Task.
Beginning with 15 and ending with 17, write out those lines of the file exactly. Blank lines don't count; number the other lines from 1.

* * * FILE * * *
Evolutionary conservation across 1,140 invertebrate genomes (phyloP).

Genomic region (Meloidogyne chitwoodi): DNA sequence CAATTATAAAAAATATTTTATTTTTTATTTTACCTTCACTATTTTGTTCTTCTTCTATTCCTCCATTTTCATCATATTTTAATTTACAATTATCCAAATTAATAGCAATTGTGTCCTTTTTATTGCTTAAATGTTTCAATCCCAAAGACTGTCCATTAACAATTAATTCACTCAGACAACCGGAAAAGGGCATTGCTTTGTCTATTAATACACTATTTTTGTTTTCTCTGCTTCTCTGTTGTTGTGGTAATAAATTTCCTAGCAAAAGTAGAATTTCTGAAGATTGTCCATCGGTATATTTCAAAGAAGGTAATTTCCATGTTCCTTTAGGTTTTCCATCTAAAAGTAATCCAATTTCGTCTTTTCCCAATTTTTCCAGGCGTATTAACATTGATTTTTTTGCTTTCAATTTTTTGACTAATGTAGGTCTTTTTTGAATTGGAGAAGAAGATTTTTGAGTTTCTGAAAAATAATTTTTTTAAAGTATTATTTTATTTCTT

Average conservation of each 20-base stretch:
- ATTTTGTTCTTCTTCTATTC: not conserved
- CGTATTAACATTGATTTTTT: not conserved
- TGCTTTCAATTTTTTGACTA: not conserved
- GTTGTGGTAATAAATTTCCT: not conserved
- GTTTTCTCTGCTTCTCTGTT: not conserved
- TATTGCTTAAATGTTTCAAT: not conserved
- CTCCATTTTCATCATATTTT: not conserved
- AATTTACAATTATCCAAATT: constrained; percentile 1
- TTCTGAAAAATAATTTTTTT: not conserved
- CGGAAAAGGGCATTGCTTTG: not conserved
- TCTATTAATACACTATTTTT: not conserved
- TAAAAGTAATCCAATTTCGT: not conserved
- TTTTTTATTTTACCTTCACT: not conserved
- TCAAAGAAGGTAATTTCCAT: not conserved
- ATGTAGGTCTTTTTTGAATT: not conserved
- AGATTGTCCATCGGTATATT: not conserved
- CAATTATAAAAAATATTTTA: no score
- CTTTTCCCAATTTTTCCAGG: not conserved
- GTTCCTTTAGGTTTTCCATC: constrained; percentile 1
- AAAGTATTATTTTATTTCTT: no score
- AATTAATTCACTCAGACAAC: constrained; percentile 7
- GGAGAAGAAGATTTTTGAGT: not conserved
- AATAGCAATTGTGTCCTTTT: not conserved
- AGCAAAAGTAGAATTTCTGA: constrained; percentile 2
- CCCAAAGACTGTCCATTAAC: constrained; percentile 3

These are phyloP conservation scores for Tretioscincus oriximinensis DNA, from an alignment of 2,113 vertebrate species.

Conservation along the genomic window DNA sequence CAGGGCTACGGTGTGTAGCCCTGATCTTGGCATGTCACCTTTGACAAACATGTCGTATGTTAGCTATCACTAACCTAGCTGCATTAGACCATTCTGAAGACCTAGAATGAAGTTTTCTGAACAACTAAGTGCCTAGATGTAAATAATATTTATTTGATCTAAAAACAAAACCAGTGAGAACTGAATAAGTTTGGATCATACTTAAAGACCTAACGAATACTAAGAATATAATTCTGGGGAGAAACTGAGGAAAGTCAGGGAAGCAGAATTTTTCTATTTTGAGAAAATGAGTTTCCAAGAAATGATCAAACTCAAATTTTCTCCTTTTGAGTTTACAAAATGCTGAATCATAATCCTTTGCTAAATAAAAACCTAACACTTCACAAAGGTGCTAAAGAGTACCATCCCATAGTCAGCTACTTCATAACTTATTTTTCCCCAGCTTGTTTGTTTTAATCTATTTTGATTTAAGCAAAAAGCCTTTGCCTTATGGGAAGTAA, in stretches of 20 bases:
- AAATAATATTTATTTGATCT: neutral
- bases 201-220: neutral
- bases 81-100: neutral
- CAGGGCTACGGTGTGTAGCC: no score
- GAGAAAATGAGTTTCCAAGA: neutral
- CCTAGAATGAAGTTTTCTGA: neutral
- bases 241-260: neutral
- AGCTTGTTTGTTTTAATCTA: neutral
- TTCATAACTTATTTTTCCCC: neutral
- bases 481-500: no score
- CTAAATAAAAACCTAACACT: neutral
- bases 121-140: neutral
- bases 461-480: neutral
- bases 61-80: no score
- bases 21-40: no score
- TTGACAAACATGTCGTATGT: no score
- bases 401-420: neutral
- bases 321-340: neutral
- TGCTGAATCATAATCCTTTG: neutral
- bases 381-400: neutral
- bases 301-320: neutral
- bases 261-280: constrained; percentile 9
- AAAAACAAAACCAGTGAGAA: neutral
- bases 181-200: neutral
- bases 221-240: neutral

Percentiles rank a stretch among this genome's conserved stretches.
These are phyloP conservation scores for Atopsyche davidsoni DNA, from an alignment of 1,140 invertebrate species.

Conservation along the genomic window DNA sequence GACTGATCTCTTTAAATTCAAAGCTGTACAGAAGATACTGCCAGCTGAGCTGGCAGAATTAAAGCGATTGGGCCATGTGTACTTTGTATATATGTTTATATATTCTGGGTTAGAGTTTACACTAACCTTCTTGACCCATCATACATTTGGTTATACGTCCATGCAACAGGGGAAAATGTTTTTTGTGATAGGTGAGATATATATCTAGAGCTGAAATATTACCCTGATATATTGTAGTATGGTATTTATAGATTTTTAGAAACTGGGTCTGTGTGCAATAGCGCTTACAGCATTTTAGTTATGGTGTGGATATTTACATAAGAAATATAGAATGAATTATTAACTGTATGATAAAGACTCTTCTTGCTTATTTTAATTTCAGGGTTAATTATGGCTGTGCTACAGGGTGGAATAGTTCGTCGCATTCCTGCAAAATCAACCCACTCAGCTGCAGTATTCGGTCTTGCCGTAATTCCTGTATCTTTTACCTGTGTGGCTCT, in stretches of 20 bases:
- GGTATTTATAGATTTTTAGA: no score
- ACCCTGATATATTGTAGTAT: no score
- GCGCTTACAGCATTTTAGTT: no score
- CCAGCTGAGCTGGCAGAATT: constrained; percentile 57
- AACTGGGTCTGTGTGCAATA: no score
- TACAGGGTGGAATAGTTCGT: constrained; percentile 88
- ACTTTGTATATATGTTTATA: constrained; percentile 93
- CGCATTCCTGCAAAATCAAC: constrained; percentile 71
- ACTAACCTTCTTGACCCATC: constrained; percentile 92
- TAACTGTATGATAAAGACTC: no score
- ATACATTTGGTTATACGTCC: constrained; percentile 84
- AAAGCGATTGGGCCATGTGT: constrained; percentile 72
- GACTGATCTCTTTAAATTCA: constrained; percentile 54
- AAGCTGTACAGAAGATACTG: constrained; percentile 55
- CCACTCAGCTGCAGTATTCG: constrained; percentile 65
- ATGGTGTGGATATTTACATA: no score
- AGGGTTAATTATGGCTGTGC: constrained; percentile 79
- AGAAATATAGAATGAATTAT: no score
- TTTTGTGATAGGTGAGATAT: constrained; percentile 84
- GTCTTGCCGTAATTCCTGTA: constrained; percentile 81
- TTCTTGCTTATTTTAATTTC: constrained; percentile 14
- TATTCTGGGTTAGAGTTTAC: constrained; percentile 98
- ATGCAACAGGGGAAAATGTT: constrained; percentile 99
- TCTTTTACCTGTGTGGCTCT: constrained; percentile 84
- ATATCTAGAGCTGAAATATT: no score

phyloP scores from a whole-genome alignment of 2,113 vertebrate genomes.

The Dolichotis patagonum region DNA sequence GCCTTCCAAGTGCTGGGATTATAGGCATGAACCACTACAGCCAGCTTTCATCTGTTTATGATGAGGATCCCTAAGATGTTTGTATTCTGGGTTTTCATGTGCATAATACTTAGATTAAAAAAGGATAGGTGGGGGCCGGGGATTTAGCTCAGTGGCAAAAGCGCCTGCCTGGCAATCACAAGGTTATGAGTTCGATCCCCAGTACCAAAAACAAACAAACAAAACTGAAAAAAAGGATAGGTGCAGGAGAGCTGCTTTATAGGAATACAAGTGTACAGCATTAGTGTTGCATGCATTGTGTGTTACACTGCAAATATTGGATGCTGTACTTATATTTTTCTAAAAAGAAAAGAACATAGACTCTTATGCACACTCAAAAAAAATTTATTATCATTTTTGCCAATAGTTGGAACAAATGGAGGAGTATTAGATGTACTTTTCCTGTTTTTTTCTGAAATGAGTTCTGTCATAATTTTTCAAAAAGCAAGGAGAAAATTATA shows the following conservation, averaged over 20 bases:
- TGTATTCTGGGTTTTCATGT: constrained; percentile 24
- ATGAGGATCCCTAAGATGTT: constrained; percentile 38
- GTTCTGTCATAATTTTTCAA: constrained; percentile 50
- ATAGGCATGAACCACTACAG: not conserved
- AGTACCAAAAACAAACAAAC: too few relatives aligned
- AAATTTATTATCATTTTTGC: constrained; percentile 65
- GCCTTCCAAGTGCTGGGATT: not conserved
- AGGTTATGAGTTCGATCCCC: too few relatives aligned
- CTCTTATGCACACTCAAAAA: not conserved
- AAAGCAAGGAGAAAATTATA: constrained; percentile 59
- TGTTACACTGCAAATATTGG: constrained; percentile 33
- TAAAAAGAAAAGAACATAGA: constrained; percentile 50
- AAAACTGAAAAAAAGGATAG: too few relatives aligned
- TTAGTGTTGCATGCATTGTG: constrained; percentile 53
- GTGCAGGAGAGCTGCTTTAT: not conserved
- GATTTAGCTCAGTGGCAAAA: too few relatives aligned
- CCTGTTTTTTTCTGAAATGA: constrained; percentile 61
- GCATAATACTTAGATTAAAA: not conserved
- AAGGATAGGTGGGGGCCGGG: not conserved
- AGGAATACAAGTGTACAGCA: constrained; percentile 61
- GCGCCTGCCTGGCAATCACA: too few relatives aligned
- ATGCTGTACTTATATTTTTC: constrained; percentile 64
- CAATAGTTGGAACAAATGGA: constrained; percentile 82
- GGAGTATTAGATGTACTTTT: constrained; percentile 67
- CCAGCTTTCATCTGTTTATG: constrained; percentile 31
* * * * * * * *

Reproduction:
- TAAAAGTAATCCAATTTCGT: not conserved
- TTTTTTATTTTACCTTCACT: not conserved
- TCAAAGAAGGTAATTTCCAT: not conserved